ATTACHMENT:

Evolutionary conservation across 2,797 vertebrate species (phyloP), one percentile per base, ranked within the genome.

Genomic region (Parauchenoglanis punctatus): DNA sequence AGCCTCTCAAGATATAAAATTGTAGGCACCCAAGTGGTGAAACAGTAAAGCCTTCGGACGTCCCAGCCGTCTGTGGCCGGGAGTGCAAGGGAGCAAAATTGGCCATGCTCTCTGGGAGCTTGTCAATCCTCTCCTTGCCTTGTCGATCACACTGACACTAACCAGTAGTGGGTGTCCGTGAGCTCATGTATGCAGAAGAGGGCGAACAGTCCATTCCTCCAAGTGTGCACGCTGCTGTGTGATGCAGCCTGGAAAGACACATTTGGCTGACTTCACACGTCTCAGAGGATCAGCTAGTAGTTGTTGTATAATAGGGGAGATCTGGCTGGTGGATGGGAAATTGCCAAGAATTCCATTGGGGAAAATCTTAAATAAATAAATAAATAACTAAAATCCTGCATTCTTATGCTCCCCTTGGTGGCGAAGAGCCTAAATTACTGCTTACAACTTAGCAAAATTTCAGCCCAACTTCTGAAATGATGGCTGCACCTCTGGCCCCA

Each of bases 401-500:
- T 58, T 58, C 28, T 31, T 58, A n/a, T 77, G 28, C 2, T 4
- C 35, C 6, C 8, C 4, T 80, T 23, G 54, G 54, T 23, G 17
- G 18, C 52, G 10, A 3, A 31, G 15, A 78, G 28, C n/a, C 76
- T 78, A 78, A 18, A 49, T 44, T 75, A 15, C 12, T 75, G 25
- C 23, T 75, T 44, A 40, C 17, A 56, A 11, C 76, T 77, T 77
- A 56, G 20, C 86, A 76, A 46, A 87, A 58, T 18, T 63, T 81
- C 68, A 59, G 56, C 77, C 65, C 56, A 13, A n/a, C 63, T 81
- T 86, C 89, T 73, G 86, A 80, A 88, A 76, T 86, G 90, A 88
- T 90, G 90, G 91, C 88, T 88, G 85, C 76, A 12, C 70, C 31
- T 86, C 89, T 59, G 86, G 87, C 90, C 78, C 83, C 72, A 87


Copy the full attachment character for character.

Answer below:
Evolutionary conservation across 2,797 vertebrate species (phyloP), one percentile per base, ranked within the genome.

Genomic region (Parauchenoglanis punctatus): DNA sequence AGCCTCTCAAGATATAAAATTGTAGGCACCCAAGTGGTGAAACAGTAAAGCCTTCGGACGTCCCAGCCGTCTGTGGCCGGGAGTGCAAGGGAGCAAAATTGGCCATGCTCTCTGGGAGCTTGTCAATCCTCTCCTTGCCTTGTCGATCACACTGACACTAACCAGTAGTGGGTGTCCGTGAGCTCATGTATGCAGAAGAGGGCGAACAGTCCATTCCTCCAAGTGTGCACGCTGCTGTGTGATGCAGCCTGGAAAGACACATTTGGCTGACTTCACACGTCTCAGAGGATCAGCTAGTAGTTGTTGTATAATAGGGGAGATCTGGCTGGTGGATGGGAAATTGCCAAGAATTCCATTGGGGAAAATCTTAAATAAATAAATAAATAACTAAAATCCTGCATTCTTATGCTCCCCTTGGTGGCGAAGAGCCTAAATTACTGCTTACAACTTAGCAAAATTTCAGCCCAACTTCTGAAATGATGGCTGCACCTCTGGCCCCA

Each of bases 401-500:
- T 58, T 58, C 28, T 31, T 58, A n/a, T 77, G 28, C 2, T 4
- C 35, C 6, C 8, C 4, T 80, T 23, G 54, G 54, T 23, G 17
- G 18, C 52, G 10, A 3, A 31, G 15, A 78, G 28, C n/a, C 76
- T 78, A 78, A 18, A 49, T 44, T 75, A 15, C 12, T 75, G 25
- C 23, T 75, T 44, A 40, C 17, A 56, A 11, C 76, T 77, T 77
- A 56, G 20, C 86, A 76, A 46, A 87, A 58, T 18, T 63, T 81
- C 68, A 59, G 56, C 77, C 65, C 56, A 13, A n/a, C 63, T 81
- T 86, C 89, T 73, G 86, A 80, A 88, A 76, T 86, G 90, A 88
- T 90, G 90, G 91, C 88, T 88, G 85, C 76, A 12, C 70, C 31
- T 86, C 89, T 59, G 86, G 87, C 90, C 78, C 83, C 72, A 87